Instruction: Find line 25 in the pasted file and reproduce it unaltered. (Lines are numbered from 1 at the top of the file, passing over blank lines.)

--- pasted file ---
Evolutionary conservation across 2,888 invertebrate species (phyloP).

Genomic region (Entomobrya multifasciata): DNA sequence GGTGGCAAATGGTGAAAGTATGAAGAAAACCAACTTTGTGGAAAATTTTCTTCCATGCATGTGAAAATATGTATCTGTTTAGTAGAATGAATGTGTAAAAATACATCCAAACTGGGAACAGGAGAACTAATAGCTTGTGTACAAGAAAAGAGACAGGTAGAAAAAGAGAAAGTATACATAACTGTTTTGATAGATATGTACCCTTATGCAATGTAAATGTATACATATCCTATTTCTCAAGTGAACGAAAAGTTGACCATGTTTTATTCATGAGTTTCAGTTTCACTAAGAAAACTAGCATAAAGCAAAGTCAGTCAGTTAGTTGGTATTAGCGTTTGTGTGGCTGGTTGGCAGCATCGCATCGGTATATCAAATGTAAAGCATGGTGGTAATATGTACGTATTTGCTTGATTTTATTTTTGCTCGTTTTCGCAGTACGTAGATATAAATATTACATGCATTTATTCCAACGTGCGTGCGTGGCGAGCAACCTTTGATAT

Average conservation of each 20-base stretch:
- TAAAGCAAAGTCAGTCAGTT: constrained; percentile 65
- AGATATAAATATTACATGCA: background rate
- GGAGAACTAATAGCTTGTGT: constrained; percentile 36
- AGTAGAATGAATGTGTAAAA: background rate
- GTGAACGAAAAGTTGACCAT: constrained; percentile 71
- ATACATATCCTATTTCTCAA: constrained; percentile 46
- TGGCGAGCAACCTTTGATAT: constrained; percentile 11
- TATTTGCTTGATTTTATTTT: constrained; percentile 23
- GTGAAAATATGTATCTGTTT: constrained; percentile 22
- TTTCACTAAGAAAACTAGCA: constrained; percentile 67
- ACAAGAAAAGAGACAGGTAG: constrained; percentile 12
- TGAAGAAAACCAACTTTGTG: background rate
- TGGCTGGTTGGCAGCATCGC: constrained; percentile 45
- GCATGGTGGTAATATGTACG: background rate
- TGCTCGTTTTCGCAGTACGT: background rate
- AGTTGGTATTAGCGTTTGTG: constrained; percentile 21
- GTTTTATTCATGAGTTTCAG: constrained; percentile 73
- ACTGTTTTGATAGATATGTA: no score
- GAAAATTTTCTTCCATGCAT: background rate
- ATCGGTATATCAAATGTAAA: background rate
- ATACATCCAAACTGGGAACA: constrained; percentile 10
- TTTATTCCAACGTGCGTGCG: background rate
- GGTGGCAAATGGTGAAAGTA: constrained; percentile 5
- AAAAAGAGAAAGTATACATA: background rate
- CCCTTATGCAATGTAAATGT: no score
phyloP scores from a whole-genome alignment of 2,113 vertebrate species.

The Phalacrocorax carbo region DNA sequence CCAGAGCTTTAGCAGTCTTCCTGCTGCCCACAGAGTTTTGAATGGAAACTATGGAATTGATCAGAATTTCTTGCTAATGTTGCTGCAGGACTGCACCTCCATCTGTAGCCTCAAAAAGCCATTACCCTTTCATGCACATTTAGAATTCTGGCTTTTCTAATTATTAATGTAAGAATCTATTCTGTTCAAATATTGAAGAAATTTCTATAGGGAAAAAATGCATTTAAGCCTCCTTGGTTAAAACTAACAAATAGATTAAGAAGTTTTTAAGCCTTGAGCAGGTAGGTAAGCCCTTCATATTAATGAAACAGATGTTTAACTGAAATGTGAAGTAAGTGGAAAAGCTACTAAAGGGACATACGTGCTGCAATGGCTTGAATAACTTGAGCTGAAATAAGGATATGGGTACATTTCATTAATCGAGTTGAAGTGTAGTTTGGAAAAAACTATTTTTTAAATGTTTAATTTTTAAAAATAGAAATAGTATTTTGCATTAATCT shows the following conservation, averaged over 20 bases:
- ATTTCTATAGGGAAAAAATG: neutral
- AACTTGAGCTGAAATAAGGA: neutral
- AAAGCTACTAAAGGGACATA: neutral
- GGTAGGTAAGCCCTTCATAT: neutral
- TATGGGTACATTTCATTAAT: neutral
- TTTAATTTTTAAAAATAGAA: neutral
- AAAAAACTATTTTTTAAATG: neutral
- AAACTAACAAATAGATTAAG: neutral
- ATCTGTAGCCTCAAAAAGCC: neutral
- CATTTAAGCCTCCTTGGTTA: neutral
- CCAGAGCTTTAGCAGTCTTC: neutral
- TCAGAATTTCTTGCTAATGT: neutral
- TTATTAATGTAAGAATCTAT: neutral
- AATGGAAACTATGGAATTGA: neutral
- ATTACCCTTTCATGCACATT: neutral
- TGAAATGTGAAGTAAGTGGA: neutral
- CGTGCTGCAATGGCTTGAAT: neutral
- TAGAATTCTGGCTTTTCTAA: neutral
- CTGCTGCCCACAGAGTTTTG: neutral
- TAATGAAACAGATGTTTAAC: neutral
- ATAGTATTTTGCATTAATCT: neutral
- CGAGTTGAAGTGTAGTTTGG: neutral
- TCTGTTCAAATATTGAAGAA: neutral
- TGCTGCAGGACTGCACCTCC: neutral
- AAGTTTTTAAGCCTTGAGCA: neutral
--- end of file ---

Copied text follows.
- TTTATTCCAACGTGCGTGCG: background rate